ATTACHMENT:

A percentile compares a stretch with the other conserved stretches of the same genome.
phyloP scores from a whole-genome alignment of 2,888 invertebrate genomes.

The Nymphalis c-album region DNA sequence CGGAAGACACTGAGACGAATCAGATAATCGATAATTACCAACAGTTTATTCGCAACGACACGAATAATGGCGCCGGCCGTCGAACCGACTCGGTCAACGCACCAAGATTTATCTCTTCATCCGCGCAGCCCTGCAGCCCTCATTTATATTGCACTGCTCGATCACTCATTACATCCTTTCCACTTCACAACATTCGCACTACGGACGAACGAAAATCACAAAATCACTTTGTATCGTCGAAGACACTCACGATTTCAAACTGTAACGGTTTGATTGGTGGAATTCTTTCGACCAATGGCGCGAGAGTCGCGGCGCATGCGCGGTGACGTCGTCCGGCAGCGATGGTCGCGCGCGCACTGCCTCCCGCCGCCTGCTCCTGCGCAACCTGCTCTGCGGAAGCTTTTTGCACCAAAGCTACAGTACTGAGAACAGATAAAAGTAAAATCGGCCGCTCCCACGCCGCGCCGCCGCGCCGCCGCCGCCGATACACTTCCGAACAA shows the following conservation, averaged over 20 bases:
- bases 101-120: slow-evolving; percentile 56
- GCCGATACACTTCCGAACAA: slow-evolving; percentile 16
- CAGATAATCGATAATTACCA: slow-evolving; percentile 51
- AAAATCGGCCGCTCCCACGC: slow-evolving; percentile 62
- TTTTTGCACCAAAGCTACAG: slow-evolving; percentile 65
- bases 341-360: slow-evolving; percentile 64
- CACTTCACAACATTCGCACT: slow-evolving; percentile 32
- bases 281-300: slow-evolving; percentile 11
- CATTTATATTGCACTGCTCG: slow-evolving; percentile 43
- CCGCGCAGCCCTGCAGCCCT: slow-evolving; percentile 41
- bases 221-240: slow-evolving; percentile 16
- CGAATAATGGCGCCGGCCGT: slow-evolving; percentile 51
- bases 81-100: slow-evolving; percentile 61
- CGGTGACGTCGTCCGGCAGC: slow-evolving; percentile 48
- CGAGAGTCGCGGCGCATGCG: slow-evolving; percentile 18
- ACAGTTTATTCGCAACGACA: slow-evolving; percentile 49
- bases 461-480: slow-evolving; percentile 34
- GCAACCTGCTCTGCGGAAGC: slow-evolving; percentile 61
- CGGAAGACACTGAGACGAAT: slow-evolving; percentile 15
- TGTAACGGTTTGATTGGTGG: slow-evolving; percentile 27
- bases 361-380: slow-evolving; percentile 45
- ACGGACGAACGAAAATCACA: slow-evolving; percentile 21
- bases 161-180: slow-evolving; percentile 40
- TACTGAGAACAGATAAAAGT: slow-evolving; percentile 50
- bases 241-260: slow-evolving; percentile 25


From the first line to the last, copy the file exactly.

A percentile compares a stretch with the other conserved stretches of the same genome.
phyloP scores from a whole-genome alignment of 2,888 invertebrate genomes.

The Nymphalis c-album region DNA sequence CGGAAGACACTGAGACGAATCAGATAATCGATAATTACCAACAGTTTATTCGCAACGACACGAATAATGGCGCCGGCCGTCGAACCGACTCGGTCAACGCACCAAGATTTATCTCTTCATCCGCGCAGCCCTGCAGCCCTCATTTATATTGCACTGCTCGATCACTCATTACATCCTTTCCACTTCACAACATTCGCACTACGGACGAACGAAAATCACAAAATCACTTTGTATCGTCGAAGACACTCACGATTTCAAACTGTAACGGTTTGATTGGTGGAATTCTTTCGACCAATGGCGCGAGAGTCGCGGCGCATGCGCGGTGACGTCGTCCGGCAGCGATGGTCGCGCGCGCACTGCCTCCCGCCGCCTGCTCCTGCGCAACCTGCTCTGCGGAAGCTTTTTGCACCAAAGCTACAGTACTGAGAACAGATAAAAGTAAAATCGGCCGCTCCCACGCCGCGCCGCCGCGCCGCCGCCGCCGATACACTTCCGAACAA shows the following conservation, averaged over 20 bases:
- bases 101-120: slow-evolving; percentile 56
- GCCGATACACTTCCGAACAA: slow-evolving; percentile 16
- CAGATAATCGATAATTACCA: slow-evolving; percentile 51
- AAAATCGGCCGCTCCCACGC: slow-evolving; percentile 62
- TTTTTGCACCAAAGCTACAG: slow-evolving; percentile 65
- bases 341-360: slow-evolving; percentile 64
- CACTTCACAACATTCGCACT: slow-evolving; percentile 32
- bases 281-300: slow-evolving; percentile 11
- CATTTATATTGCACTGCTCG: slow-evolving; percentile 43
- CCGCGCAGCCCTGCAGCCCT: slow-evolving; percentile 41
- bases 221-240: slow-evolving; percentile 16
- CGAATAATGGCGCCGGCCGT: slow-evolving; percentile 51
- bases 81-100: slow-evolving; percentile 61
- CGGTGACGTCGTCCGGCAGC: slow-evolving; percentile 48
- CGAGAGTCGCGGCGCATGCG: slow-evolving; percentile 18
- ACAGTTTATTCGCAACGACA: slow-evolving; percentile 49
- bases 461-480: slow-evolving; percentile 34
- GCAACCTGCTCTGCGGAAGC: slow-evolving; percentile 61
- CGGAAGACACTGAGACGAAT: slow-evolving; percentile 15
- TGTAACGGTTTGATTGGTGG: slow-evolving; percentile 27
- bases 361-380: slow-evolving; percentile 45
- ACGGACGAACGAAAATCACA: slow-evolving; percentile 21
- bases 161-180: slow-evolving; percentile 40
- TACTGAGAACAGATAAAAGT: slow-evolving; percentile 50
- bases 241-260: slow-evolving; percentile 25